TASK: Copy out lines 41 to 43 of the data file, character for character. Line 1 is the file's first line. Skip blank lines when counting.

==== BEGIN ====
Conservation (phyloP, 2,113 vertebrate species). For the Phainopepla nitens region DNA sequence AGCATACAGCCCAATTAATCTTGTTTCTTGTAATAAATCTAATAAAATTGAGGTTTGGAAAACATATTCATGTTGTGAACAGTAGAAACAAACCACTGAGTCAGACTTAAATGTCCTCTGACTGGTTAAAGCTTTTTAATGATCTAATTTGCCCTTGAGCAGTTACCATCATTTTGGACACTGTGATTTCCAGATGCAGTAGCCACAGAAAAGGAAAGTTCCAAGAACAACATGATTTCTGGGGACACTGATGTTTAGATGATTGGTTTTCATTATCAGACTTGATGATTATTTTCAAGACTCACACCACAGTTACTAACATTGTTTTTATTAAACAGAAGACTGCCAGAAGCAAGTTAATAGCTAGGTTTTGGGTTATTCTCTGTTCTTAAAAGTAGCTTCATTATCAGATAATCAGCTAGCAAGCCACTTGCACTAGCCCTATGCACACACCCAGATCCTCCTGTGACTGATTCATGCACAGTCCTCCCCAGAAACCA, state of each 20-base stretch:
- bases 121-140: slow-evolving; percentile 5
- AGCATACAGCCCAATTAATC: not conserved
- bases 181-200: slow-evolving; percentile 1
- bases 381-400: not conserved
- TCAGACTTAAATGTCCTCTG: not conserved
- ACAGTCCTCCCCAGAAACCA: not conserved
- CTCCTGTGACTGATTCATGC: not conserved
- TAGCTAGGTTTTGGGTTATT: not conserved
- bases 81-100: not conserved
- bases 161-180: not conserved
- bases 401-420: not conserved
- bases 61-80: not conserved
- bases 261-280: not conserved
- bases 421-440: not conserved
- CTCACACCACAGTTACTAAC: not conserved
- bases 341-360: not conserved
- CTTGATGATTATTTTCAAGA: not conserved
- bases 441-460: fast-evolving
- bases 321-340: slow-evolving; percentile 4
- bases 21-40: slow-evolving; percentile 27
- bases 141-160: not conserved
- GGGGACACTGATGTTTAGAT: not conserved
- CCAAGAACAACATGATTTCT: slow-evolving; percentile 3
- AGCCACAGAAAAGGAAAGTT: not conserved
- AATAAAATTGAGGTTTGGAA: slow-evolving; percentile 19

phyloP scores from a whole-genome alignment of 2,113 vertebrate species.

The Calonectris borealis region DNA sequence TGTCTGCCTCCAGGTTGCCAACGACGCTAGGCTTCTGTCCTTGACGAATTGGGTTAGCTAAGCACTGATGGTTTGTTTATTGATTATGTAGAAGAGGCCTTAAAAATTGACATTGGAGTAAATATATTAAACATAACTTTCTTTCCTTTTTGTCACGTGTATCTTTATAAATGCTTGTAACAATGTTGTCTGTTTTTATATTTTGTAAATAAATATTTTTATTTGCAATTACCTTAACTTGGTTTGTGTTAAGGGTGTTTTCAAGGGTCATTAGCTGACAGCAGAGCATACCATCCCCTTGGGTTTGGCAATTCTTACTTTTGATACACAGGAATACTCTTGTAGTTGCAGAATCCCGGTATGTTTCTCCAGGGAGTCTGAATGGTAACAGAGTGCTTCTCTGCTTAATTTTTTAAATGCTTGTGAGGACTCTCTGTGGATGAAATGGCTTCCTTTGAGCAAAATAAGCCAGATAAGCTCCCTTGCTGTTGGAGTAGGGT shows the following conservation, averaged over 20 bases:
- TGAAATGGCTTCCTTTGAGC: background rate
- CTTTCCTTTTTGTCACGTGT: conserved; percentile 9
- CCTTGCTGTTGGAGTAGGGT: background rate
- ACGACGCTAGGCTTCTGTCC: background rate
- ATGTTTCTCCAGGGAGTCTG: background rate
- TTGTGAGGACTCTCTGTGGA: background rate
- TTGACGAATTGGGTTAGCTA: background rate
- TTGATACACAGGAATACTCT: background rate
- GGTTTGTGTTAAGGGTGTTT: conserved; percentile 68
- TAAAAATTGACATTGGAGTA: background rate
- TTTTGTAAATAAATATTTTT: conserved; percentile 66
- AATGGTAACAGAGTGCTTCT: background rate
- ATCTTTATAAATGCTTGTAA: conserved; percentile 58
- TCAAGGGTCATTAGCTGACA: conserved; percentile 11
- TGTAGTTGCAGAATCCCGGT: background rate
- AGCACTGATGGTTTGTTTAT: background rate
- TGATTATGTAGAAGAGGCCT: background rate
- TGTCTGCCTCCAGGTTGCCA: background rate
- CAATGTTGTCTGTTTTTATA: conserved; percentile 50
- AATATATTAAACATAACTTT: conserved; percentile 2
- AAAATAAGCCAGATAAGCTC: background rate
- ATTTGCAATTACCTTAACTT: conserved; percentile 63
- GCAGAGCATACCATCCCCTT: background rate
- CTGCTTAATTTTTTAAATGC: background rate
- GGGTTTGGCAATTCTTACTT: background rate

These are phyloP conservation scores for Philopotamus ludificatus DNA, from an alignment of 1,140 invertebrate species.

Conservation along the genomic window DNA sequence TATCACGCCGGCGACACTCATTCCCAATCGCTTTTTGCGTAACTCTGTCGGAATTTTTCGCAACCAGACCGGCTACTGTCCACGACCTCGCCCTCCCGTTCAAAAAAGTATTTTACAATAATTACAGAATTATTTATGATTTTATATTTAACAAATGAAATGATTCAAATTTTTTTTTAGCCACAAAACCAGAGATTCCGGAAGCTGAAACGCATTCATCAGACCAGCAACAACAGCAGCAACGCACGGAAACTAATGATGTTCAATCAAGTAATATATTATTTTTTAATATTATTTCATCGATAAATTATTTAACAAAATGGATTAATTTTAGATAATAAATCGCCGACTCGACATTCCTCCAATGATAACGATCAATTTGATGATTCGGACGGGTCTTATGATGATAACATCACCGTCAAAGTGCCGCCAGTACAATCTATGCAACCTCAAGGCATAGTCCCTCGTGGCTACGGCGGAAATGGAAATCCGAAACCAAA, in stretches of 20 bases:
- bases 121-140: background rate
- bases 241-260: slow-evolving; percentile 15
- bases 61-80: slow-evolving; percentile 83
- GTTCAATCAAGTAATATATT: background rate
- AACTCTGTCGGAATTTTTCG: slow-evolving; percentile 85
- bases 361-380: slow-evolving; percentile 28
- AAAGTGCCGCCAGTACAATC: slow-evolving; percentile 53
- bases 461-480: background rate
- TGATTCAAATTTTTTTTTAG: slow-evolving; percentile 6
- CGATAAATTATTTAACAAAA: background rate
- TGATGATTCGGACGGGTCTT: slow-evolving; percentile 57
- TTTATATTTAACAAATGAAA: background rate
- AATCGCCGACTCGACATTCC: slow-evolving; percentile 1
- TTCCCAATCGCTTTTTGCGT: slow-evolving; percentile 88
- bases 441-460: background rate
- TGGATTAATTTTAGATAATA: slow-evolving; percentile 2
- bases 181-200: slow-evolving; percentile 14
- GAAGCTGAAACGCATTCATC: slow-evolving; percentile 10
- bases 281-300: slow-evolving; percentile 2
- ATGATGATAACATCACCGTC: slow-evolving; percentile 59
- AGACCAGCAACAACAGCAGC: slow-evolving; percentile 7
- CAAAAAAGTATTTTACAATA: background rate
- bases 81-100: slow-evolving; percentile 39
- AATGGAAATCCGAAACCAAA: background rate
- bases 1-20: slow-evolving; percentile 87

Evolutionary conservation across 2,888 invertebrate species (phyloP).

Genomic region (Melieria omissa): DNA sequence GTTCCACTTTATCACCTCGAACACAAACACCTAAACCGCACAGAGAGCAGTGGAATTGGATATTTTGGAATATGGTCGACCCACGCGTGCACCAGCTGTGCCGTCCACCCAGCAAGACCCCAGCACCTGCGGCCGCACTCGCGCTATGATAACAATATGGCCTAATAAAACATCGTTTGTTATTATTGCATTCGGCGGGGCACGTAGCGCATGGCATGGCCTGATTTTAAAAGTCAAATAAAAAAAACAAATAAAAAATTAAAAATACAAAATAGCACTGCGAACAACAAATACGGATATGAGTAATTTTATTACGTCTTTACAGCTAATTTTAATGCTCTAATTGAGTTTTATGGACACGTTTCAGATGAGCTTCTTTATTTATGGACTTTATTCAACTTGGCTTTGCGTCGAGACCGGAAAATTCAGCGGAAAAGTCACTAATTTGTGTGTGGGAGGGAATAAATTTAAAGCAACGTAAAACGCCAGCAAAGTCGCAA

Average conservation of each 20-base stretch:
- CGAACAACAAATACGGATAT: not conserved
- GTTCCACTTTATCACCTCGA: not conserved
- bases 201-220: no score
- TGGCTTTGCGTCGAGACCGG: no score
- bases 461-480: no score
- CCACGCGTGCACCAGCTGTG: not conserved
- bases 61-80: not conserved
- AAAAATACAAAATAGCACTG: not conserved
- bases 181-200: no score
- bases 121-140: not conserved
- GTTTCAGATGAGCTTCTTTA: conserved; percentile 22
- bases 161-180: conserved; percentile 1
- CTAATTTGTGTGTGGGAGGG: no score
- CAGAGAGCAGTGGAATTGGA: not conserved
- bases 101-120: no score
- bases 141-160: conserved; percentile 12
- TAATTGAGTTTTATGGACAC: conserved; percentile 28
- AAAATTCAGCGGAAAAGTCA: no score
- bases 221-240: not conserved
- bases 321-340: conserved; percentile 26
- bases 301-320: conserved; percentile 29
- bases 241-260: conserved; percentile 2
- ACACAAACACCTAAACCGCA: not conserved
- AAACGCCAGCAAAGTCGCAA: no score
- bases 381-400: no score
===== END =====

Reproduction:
- ATCTTTATAAATGCTTGTAA: conserved; percentile 58
- TCAAGGGTCATTAGCTGACA: conserved; percentile 11
- TGTAGTTGCAGAATCCCGGT: background rate